New York is like many states across the world. Cases are rising in Lagos which had only two cases last week but now over 40 in less than seven days; London where even the Windsor Palace is under siege; Rome where deaths are being counted in scores daily; Madrid where, as Aljazeera reported yesterday, all hospital beds have been taken over by COVID-19 patients, among others.
Despite the rising death toll everywhere there is a higher rise in confusion, tension and shock caused by a general failure to utilise the social communication. It is such that one feels that there is no better time than now for motivational but effectively communicative messages of hope.
COVID-19 has spread hopelessness universally. Those who give us information on it make us scared like the little girl and her grandma. We are now in a season of despondency.
Most worrisome too, is not just the physical elements of the ailment which makes its victim come down heavily with cold, respiratory infection, high fever, breathing difficulties among others there are other aspects of COVID-19 that are not ailment that kill more.
These comprise the social stigma which a victim has to live with; the forced-poverty, hunger and loneliness it imposes on a whole society. It equally heightens fear among the old and aging who are mostly its victims and tends to make the aged feel the rest of the world are hostile to them.
The COVID-19 world as we have today, shuts out friends, family and associates and starves the world all sources of fun, from recreations to leisure and even the usual meetings in offices, schools, motor parks, markets, temples, mosques and churches. COVID-19 is harsh, not just because it comes with pains,
sickness and at least two to three per-cent rate of deaths, everybody in the society is made to suffer with the ailing as they all have to be holed-up in harrowing homes to avoid being affected by even the air the victim breathes. Hence, none is even allowed to go near the patient or send him words of pity because he has to be quarantined.
The psychological torture the virus’s victim lives with is compounded by a deluge of alarmist and distractive information that bombard the society daily on the ailment. Even comedians and marabous send ‘vital’ information on the matter.
Vocal speakers in the streets have so many conspiracy theories they bandy. Some political leaders like Donald Trump of the US and Boris Johnson of the UK voice incoherent and distracting comments.
The confusion is such that the undiscerning person will get confused. Almost every authority has one or two hotlines. W.H.O., countries, states, agencies et al have dedicated lines but In the information from experts, communication is often obtuse and technical given that they are mostly from medical persons who know little or nothing about social communication and public enlightenment.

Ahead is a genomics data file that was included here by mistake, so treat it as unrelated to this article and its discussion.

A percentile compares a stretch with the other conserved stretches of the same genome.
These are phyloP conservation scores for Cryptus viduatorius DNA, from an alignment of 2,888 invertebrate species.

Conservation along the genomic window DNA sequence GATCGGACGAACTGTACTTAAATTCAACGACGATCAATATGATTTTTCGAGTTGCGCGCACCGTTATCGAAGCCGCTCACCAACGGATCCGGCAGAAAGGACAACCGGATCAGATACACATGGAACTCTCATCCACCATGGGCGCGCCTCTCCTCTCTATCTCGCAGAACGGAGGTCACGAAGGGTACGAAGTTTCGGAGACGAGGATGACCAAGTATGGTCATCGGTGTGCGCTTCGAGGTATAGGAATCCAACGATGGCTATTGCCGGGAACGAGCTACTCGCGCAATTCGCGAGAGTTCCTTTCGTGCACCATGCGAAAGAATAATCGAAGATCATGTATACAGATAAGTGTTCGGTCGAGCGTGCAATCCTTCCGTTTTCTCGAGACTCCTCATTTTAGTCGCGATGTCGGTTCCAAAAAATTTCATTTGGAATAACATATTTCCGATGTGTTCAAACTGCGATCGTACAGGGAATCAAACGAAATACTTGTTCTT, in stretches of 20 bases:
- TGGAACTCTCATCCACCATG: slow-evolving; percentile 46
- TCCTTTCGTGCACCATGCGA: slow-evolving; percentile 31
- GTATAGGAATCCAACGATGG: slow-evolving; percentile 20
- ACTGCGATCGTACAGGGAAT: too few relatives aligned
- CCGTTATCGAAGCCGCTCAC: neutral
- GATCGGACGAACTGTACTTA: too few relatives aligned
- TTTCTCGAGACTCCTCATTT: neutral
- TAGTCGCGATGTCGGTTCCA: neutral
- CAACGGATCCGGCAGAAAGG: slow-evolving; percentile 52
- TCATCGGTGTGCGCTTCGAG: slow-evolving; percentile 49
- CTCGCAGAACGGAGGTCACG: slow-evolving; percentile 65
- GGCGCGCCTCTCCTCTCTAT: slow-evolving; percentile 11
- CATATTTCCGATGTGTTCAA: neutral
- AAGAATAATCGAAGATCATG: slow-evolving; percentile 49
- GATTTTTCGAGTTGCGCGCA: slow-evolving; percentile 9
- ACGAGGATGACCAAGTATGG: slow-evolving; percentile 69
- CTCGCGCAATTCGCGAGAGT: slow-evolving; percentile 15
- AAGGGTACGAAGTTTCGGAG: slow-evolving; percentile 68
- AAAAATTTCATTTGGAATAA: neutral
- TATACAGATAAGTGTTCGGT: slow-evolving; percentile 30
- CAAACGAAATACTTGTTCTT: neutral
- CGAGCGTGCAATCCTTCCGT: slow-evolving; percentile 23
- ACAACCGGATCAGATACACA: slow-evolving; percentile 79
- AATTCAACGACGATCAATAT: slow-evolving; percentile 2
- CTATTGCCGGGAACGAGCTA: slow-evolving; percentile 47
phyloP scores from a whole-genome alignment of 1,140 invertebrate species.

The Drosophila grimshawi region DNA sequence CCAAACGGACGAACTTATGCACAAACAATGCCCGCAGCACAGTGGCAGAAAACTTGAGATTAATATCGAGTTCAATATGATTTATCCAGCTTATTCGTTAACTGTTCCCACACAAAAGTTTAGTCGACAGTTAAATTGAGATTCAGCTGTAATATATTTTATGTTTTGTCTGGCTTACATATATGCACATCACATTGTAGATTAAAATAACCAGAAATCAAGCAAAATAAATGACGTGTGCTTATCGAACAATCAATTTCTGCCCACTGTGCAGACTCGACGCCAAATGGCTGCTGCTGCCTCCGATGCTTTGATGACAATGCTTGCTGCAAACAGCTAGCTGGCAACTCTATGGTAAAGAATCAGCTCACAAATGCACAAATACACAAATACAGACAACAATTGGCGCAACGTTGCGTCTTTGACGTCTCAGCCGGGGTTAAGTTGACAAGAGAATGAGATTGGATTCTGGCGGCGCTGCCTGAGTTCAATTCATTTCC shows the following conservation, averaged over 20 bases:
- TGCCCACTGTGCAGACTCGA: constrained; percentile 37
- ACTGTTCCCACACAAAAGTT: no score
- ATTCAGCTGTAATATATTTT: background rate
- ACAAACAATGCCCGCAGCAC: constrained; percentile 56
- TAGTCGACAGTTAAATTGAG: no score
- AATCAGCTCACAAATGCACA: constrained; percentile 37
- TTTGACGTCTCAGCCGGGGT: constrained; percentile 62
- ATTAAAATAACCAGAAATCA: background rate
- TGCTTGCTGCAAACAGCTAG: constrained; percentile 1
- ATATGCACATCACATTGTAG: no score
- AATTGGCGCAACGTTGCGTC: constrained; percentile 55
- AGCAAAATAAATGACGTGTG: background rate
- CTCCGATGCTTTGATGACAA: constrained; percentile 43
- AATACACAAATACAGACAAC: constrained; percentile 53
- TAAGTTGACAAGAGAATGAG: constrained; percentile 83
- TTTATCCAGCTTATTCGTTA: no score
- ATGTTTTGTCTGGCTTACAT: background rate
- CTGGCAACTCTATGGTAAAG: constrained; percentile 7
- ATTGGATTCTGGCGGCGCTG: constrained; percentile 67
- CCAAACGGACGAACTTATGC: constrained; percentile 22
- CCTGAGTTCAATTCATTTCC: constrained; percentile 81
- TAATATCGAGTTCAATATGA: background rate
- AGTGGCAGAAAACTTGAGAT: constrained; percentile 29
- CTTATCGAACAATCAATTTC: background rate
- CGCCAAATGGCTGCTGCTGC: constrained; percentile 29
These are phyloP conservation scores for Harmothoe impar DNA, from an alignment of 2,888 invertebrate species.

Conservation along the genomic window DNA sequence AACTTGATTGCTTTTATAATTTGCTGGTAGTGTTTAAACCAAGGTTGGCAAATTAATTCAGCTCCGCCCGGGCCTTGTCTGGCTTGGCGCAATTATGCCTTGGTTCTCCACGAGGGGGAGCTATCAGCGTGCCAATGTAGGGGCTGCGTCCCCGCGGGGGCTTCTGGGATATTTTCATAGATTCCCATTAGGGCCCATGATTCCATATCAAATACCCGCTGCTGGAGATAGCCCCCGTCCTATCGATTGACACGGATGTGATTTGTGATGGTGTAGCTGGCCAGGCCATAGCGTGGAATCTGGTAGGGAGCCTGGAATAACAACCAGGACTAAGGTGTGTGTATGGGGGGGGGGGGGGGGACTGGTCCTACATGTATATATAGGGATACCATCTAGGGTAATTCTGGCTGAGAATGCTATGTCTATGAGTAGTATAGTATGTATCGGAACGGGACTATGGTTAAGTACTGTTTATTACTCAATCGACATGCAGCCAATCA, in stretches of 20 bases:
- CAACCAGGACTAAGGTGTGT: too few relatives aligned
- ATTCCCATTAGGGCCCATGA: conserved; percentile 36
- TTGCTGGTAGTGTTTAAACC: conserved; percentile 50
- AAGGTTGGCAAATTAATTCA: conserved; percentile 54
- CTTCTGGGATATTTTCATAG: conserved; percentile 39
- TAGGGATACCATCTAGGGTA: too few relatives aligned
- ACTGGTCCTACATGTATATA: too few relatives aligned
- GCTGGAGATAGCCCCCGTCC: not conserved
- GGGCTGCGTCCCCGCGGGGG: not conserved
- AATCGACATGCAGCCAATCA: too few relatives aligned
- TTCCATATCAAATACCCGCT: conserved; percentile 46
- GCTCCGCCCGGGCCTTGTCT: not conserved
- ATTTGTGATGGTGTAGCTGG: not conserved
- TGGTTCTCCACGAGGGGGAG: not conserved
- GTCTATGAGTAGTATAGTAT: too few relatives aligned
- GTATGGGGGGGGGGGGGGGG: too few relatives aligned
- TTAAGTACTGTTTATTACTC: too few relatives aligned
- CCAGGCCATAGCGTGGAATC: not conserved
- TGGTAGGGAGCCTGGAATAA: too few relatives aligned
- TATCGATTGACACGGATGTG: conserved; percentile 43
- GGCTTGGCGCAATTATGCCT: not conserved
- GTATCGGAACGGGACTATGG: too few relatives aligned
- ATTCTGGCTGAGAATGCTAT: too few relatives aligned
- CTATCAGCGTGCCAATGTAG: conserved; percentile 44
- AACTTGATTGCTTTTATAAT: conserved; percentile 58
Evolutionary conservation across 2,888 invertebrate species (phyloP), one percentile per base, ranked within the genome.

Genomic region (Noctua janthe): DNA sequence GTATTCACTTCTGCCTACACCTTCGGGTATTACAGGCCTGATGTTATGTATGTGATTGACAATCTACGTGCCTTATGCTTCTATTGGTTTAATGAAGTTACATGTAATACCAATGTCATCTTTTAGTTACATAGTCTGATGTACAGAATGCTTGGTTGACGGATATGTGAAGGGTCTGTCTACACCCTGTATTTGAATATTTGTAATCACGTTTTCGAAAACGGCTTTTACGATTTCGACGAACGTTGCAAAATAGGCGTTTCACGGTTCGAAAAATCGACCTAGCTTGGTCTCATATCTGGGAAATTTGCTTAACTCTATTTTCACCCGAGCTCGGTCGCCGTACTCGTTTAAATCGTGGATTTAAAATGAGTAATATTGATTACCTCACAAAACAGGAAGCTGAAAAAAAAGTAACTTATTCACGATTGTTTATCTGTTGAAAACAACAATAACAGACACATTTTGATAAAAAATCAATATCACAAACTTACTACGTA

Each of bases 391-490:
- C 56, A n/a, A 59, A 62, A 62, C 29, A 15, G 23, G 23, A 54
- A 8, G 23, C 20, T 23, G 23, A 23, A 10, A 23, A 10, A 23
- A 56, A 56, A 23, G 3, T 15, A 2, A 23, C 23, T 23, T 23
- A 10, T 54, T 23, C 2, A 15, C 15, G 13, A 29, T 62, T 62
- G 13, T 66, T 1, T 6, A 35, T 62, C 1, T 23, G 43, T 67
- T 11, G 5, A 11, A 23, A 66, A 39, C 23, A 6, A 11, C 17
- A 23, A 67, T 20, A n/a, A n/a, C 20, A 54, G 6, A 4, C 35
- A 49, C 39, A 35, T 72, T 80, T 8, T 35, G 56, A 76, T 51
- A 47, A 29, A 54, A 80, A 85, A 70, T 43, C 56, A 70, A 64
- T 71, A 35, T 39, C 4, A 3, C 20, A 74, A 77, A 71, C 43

For instance, yesterday, Director-General of W.H.O. Tedros Ghebreyesus, told the world that asking people to stay at home to reduce population movement is an initiative that would only buy time but would not stop the pandemic in long run. He also urged the world not to abandon the victims who are mostly the aged.
“Older people,” Dr Ghebreyesus reminded in his opening remarks at the media briefing on COVID-19, “carry the collective wisdom of our societies. They are valued and valuable members of our families and communities. But they are at higher risk of the more serious complications of COVID-19.”
He advised “listening to older people and those who work with and for them, to identify how best we can support them.
“We need to work together to protect older people from the virus, and to ensure their needs are being met – for food, fuel, prescription medication and human interaction. Physical distance doesn’t mean social distance.
“We all need to check in regularly on older parents, neighbours, friends or relatives who live alone or in care homes in whatever way that is possible, so they know how much they are loved and valued. All of these things are important at any time, but they are even more important during a crisis.”
The W.H.O. helmsman noted that what COVID-19 pandemic really calls for is “compelling and creative communications about public health,” adding that “in these difficult times, film and other media are a powerful way not only of communicating important health messages, but of administering one of the most powerful medicines – hope.”
My history book told me that when the whole has been rattled to sissy at the height of World War II, a certain U.S. president on wheelchair, named Theodore Roosevelt woke humanity by declaring and emphasising that “there is nothing to fear but fear itself.” He believed himself and got an ally in U.K’s Winston Churchill. They used the mass media well. WWII ended. Both men died great figures. The world needs such men now.